A diagnosis of diabetes can have a great impact on your life, changing the way that you can live. However, it does not have to be the end of the world. But how can you manage your diabetes? With simple changes, especially to your diet, you can help to manage your diabetes quickly and more efficiently. The following strategies will help you identify what changes would work best for you.
Review Your Diet
You’ll want to choose the foods you ingest wisely. If you are uncertain what types of foods will benefit your health and which foods you should avoid, you can start by doing some research online (there are a lot of websites available for dietary support for diabetes) or you can seek advice from a nutritionist, who would be specially trained to help you manage your diabetes through diet. Overall, you should avoid foods that are high in saturated in fats (which make it harder for your body to absorb blood sugar, leaving them in your bloodstream), starches that are refined (whole wheat starches are much better choices), and foods with high sodium content. In short: processed foods are not your friends if you have or think you are susceptible to developing diabetes.
Limit Your Intake of Sugary Foods
You’ll want to restrict the amount of candy and foods high in sugar content that you consume each day. As diabetes is categorized by the body’s inability or limited ability to manage blood sugar levels, you’ll want to avoid foods that have high sugar content, because these are going be converted into glucose in your blood. The more sugar you intake, the higher your blood sugar levels will be, and the harder it is for your body to absorb the glucose into your muscles to convert it to energy. There are a lot of sugar-free options for people who cannot do away with sweets that will have a significantly less severe impact on your health.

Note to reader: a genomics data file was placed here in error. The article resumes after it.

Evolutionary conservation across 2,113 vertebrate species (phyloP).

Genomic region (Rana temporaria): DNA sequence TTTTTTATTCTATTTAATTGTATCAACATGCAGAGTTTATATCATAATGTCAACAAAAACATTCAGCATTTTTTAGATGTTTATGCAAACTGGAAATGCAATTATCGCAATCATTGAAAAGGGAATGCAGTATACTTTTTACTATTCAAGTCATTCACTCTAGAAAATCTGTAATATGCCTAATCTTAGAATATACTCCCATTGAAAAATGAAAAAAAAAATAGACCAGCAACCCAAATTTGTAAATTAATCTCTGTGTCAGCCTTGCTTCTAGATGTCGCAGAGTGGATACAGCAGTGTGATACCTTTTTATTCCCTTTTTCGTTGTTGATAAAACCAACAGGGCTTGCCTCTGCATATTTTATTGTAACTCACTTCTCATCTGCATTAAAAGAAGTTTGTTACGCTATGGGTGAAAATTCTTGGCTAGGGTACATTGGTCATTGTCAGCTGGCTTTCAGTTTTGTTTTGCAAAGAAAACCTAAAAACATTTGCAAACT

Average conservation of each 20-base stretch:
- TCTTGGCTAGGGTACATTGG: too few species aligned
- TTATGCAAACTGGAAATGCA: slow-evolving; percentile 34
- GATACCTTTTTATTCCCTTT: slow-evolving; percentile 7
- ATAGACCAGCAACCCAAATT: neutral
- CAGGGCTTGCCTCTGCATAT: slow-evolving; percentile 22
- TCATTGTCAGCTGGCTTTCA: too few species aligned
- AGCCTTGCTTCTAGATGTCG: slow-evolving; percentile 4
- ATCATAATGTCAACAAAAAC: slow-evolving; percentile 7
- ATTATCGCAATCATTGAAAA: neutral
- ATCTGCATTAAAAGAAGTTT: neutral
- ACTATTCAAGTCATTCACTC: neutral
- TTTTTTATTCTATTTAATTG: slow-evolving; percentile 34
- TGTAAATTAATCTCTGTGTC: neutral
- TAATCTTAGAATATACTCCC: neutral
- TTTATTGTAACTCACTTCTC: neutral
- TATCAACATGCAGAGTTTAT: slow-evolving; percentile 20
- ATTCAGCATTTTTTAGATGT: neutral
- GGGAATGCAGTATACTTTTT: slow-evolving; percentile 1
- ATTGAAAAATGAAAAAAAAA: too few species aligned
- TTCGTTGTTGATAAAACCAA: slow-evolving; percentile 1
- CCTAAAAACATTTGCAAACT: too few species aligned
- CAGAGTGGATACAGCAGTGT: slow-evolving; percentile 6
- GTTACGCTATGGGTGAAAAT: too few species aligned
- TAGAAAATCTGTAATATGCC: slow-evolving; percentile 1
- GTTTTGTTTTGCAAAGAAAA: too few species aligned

You’ll want to avoid drinking alcohol, as well. The body processes alcohol in a way very similar to candy; in other words, it can also cause your blood sugar levels to spike with moderate consumption. If you drink to excess, this can often cause your blood sugar levels to drop dangerously low. If you take oral medications to manage your diabetes, alcohol will limit the effectiveness and increase your experience of side effects. It can also affect your blood pressure and triglyceride levels. In addition, alcohol can trigger many individuals into overeating, which can also cause spikes in blood sugar levels. Though alcohol is never a good option for health, it becomes even more dangerous for those with diabetes.
Limit Your Intake of Fatty Foods
There is a chemical in fatty foods that slows the release of insulin in the body (for those with Type II diabetes), which can lead to abnormally high blood sugar levels. You’ll especially want to avoid foods that have trans fats or saturated fats, as these can be particularly devastating to your health. Processed foods tend to be high in these ‘bad fats’ and therefore should be avoided. You can get healthy fats from natural sources such as meat, avocados, and fish.
When it comes down to it, managing your diabetes is the same as managing your diet. However, it is imperative that you learn how to reduce temptation in your life to help you effectively follow your diet. Eliminate tempting but dangerous foods from your home and alert those close to you that you are trying to avoid these foods. This way, they can reduce how much they consume of it in your presence. The less you are in contact with that particular food, the easier it is to avoid and follow through with your diet plan.
Sourced from: National Institute of Diabetes and Digestive and Kidney Diseases
Featured Image: Photo by Alan Levine / CC by